How to Budget for Your Wedding (and NOT Lose Your Mind)

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by  Kate Parker | Last Updated: 
how to budget for your wedding

Repeat after me, budgeting for your wedding does not have to be stressful.

Today, I’ll show you how to budget for your wedding by prioritizing each category and creating a mini-budget from there.

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How Do I Get Started Budgeting for My Wedding?

It’s easy to get overwhelmed with wedding planning; wondering if you should invest in a professional planner or stick to ideas on Pinterest feels risky. 

Take a deep breath, and grab a pen and paper. Today we’ll organize and budget your wedding in the easiest way possible, you’ll wonder why you ever worried to begin with.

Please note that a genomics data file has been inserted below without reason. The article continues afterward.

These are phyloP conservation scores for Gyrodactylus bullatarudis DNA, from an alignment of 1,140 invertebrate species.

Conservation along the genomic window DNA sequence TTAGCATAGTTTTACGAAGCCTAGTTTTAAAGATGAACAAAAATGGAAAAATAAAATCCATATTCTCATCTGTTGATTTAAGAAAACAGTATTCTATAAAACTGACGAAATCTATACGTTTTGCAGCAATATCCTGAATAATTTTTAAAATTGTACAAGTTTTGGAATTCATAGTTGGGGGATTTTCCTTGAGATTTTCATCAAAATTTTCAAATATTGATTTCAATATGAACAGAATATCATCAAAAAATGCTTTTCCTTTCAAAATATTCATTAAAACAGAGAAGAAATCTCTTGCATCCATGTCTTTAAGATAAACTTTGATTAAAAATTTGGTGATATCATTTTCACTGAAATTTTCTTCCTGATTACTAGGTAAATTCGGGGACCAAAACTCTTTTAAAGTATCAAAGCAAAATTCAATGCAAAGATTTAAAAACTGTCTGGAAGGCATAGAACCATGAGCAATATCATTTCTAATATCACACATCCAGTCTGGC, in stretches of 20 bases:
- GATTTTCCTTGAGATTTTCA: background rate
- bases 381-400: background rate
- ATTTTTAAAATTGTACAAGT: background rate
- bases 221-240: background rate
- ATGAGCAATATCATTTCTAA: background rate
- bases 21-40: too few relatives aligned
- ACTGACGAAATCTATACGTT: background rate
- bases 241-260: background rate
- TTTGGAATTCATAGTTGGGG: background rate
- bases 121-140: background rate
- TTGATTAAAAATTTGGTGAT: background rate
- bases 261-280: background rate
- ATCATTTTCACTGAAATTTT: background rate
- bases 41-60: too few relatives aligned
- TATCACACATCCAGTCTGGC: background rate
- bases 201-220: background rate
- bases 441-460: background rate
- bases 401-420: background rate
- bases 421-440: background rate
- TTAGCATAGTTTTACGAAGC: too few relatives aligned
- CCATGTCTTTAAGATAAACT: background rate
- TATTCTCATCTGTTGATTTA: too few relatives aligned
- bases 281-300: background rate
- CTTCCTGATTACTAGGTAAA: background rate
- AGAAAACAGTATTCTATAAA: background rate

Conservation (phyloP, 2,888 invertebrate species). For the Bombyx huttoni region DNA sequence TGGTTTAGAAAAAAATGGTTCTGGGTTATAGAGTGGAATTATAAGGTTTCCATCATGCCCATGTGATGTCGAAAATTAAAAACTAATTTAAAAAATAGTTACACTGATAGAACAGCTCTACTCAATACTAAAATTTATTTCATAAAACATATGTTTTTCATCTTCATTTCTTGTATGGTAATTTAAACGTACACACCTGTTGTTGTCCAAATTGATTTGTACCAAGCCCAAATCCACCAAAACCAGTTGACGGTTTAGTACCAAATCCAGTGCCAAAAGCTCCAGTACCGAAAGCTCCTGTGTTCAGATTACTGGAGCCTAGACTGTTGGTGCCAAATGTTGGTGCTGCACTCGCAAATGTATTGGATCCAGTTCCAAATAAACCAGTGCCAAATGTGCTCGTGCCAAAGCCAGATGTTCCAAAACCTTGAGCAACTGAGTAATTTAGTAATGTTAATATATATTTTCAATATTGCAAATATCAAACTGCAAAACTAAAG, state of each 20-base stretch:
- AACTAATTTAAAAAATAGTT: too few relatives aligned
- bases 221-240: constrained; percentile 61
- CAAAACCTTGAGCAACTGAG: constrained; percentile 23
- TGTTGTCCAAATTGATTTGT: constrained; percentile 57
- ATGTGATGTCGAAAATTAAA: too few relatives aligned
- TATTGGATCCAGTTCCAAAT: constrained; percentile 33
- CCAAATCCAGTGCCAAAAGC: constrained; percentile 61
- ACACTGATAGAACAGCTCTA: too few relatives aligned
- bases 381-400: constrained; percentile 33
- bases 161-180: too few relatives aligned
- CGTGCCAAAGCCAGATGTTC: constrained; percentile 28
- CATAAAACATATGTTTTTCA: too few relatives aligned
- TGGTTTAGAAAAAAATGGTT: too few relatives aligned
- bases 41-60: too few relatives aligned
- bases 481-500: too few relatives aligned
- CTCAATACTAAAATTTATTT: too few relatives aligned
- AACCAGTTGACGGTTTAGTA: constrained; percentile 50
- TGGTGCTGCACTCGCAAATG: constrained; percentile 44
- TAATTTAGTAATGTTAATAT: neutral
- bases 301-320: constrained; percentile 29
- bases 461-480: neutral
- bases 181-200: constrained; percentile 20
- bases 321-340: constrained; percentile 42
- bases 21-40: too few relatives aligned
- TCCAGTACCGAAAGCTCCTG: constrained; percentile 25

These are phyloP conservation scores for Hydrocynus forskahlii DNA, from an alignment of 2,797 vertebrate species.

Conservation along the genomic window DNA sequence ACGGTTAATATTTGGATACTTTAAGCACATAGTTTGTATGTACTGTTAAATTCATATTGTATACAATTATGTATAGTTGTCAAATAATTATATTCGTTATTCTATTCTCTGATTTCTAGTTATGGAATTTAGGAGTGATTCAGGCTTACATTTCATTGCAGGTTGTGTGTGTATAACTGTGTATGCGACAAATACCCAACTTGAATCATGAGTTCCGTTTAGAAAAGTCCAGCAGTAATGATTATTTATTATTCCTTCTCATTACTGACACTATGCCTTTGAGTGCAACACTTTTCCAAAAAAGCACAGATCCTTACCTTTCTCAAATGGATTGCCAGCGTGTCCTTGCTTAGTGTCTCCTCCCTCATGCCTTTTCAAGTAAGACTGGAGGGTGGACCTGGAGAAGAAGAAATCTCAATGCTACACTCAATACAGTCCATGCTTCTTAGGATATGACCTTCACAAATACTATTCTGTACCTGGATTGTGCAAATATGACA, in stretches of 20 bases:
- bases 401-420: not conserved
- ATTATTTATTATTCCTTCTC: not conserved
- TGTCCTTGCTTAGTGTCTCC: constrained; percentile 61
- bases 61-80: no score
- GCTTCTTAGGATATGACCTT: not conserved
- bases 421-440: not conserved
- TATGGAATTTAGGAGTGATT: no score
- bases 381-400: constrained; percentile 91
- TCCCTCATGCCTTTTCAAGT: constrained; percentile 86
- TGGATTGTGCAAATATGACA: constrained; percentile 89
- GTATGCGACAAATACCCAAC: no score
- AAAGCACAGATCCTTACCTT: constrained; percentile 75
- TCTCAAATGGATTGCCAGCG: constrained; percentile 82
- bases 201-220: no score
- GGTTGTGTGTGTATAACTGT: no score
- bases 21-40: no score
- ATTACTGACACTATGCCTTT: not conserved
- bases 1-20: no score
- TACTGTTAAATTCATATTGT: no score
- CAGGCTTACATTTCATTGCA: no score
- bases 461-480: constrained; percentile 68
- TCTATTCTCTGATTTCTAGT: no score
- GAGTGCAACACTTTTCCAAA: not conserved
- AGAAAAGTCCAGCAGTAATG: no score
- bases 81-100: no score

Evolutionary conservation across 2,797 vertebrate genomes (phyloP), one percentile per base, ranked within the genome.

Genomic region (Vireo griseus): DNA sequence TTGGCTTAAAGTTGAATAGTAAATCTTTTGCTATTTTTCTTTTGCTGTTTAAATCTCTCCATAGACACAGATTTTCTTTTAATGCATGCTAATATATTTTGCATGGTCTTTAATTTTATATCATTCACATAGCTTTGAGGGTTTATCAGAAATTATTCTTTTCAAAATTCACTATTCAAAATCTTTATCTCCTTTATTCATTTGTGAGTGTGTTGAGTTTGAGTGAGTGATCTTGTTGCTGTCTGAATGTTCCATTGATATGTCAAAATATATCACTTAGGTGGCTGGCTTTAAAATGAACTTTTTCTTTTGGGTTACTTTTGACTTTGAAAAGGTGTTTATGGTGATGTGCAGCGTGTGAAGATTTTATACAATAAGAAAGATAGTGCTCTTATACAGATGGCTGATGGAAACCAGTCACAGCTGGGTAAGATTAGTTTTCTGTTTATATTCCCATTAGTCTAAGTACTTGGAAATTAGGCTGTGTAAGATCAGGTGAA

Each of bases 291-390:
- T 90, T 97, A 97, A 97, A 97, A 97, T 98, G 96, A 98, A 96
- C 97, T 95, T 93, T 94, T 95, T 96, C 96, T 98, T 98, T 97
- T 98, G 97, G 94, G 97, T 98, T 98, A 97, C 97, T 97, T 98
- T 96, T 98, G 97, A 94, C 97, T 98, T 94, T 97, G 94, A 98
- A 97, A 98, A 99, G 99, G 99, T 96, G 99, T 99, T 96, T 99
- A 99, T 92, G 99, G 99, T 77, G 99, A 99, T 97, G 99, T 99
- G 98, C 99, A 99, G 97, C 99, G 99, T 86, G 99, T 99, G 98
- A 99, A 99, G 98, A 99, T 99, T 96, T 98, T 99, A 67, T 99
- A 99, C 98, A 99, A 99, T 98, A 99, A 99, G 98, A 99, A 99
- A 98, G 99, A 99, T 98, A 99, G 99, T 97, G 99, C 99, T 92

What You’ll Need to Create A Wedding Budget

Let’s start by writing down the important budget factors, and see what you’ve got to work with in the end.

  • Outside Sources – Write down if there are any people in your circle contributing to the final budget. If a family member is pitching in for the venue, or covering the cost of the dress, it’s time to write down those figures now. 
  • Your Final Budget Even if it’s just a rough estimate for now, write down a roundabout number so we can get an idea. 

Now that you’ve got those two numbers add them together. From here, we’ll divide the categories into simple percentages, it’s as simple as that.

  • Venue – The venue should account for about 40% of the final budget. 
  • Attire – This includes the dresses, tuxedos, hair, makeup and rings. Try to keep this number to about 10% of the final budget.
  • Food & Alcohol – Of course, this will vary based on your guest count but will come in at about 15% of your budget.